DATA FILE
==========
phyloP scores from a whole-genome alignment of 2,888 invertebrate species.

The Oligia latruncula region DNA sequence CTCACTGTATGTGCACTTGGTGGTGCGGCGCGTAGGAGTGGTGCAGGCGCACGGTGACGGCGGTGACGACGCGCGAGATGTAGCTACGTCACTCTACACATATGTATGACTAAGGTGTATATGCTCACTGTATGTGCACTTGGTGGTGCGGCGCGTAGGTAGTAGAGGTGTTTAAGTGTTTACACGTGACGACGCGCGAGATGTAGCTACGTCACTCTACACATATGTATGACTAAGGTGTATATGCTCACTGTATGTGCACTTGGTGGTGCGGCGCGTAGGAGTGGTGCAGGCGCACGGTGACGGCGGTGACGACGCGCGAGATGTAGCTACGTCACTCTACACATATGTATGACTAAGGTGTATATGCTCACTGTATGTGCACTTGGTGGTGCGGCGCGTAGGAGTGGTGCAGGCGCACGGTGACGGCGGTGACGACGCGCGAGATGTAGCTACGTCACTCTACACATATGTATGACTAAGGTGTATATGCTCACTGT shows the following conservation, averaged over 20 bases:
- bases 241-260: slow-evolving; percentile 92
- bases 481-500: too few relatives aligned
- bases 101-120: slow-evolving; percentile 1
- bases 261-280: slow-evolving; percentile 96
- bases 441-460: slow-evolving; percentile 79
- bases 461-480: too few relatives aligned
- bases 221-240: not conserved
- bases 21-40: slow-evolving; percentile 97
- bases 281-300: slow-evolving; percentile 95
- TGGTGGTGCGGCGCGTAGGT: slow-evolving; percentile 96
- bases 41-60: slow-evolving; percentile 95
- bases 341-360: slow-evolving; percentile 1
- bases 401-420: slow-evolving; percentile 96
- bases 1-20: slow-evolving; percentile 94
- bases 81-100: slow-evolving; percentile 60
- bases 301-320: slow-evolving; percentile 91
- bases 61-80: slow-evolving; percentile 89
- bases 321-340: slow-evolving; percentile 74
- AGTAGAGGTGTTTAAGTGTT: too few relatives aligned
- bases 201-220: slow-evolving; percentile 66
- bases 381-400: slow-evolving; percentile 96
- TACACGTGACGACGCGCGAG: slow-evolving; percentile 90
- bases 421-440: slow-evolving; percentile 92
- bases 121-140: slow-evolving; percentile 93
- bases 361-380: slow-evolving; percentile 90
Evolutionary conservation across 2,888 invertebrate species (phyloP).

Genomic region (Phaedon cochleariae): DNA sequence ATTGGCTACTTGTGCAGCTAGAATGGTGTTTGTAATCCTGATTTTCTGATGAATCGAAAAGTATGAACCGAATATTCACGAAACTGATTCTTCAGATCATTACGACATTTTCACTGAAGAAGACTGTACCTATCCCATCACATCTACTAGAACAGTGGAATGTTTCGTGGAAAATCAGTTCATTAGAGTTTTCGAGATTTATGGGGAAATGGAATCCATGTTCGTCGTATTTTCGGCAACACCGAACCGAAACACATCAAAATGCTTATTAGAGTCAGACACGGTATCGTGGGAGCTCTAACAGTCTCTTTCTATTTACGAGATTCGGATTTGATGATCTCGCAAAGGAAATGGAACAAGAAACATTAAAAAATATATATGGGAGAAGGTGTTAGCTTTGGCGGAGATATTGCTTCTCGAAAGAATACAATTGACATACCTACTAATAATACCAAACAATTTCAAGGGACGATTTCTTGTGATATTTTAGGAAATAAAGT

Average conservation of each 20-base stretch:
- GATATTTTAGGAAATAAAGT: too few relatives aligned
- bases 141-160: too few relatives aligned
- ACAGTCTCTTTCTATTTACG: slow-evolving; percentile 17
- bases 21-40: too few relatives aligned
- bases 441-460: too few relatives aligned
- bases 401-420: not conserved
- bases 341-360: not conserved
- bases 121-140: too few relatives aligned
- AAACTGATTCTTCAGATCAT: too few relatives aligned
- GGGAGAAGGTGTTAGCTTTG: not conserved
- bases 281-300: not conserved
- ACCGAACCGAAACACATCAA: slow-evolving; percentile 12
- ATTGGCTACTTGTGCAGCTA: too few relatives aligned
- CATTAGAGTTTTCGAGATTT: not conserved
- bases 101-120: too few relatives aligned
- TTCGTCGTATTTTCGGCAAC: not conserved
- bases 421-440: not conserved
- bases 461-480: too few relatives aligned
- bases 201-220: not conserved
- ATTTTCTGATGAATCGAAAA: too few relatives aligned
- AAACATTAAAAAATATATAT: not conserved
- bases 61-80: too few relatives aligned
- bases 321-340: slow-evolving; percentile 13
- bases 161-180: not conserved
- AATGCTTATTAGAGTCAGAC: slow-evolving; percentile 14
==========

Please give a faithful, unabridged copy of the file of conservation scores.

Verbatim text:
phyloP scores from a whole-genome alignment of 2,888 invertebrate species.

The Oligia latruncula region DNA sequence CTCACTGTATGTGCACTTGGTGGTGCGGCGCGTAGGAGTGGTGCAGGCGCACGGTGACGGCGGTGACGACGCGCGAGATGTAGCTACGTCACTCTACACATATGTATGACTAAGGTGTATATGCTCACTGTATGTGCACTTGGTGGTGCGGCGCGTAGGTAGTAGAGGTGTTTAAGTGTTTACACGTGACGACGCGCGAGATGTAGCTACGTCACTCTACACATATGTATGACTAAGGTGTATATGCTCACTGTATGTGCACTTGGTGGTGCGGCGCGTAGGAGTGGTGCAGGCGCACGGTGACGGCGGTGACGACGCGCGAGATGTAGCTACGTCACTCTACACATATGTATGACTAAGGTGTATATGCTCACTGTATGTGCACTTGGTGGTGCGGCGCGTAGGAGTGGTGCAGGCGCACGGTGACGGCGGTGACGACGCGCGAGATGTAGCTACGTCACTCTACACATATGTATGACTAAGGTGTATATGCTCACTGT shows the following conservation, averaged over 20 bases:
- bases 241-260: slow-evolving; percentile 92
- bases 481-500: too few relatives aligned
- bases 101-120: slow-evolving; percentile 1
- bases 261-280: slow-evolving; percentile 96
- bases 441-460: slow-evolving; percentile 79
- bases 461-480: too few relatives aligned
- bases 221-240: not conserved
- bases 21-40: slow-evolving; percentile 97
- bases 281-300: slow-evolving; percentile 95
- TGGTGGTGCGGCGCGTAGGT: slow-evolving; percentile 96
- bases 41-60: slow-evolving; percentile 95
- bases 341-360: slow-evolving; percentile 1
- bases 401-420: slow-evolving; percentile 96
- bases 1-20: slow-evolving; percentile 94
- bases 81-100: slow-evolving; percentile 60
- bases 301-320: slow-evolving; percentile 91
- bases 61-80: slow-evolving; percentile 89
- bases 321-340: slow-evolving; percentile 74
- AGTAGAGGTGTTTAAGTGTT: too few relatives aligned
- bases 201-220: slow-evolving; percentile 66
- bases 381-400: slow-evolving; percentile 96
- TACACGTGACGACGCGCGAG: slow-evolving; percentile 90
- bases 421-440: slow-evolving; percentile 92
- bases 121-140: slow-evolving; percentile 93
- bases 361-380: slow-evolving; percentile 90
Evolutionary conservation across 2,888 invertebrate species (phyloP).

Genomic region (Phaedon cochleariae): DNA sequence ATTGGCTACTTGTGCAGCTAGAATGGTGTTTGTAATCCTGATTTTCTGATGAATCGAAAAGTATGAACCGAATATTCACGAAACTGATTCTTCAGATCATTACGACATTTTCACTGAAGAAGACTGTACCTATCCCATCACATCTACTAGAACAGTGGAATGTTTCGTGGAAAATCAGTTCATTAGAGTTTTCGAGATTTATGGGGAAATGGAATCCATGTTCGTCGTATTTTCGGCAACACCGAACCGAAACACATCAAAATGCTTATTAGAGTCAGACACGGTATCGTGGGAGCTCTAACAGTCTCTTTCTATTTACGAGATTCGGATTTGATGATCTCGCAAAGGAAATGGAACAAGAAACATTAAAAAATATATATGGGAGAAGGTGTTAGCTTTGGCGGAGATATTGCTTCTCGAAAGAATACAATTGACATACCTACTAATAATACCAAACAATTTCAAGGGACGATTTCTTGTGATATTTTAGGAAATAAAGT

Average conservation of each 20-base stretch:
- GATATTTTAGGAAATAAAGT: too few relatives aligned
- bases 141-160: too few relatives aligned
- ACAGTCTCTTTCTATTTACG: slow-evolving; percentile 17
- bases 21-40: too few relatives aligned
- bases 441-460: too few relatives aligned
- bases 401-420: not conserved
- bases 341-360: not conserved
- bases 121-140: too few relatives aligned
- AAACTGATTCTTCAGATCAT: too few relatives aligned
- GGGAGAAGGTGTTAGCTTTG: not conserved
- bases 281-300: not conserved
- ACCGAACCGAAACACATCAA: slow-evolving; percentile 12
- ATTGGCTACTTGTGCAGCTA: too few relatives aligned
- CATTAGAGTTTTCGAGATTT: not conserved
- bases 101-120: too few relatives aligned
- TTCGTCGTATTTTCGGCAAC: not conserved
- bases 421-440: not conserved
- bases 461-480: too few relatives aligned
- bases 201-220: not conserved
- ATTTTCTGATGAATCGAAAA: too few relatives aligned
- AAACATTAAAAAATATATAT: not conserved
- bases 61-80: too few relatives aligned
- bases 321-340: slow-evolving; percentile 13
- bases 161-180: not conserved
- AATGCTTATTAGAGTCAGAC: slow-evolving; percentile 14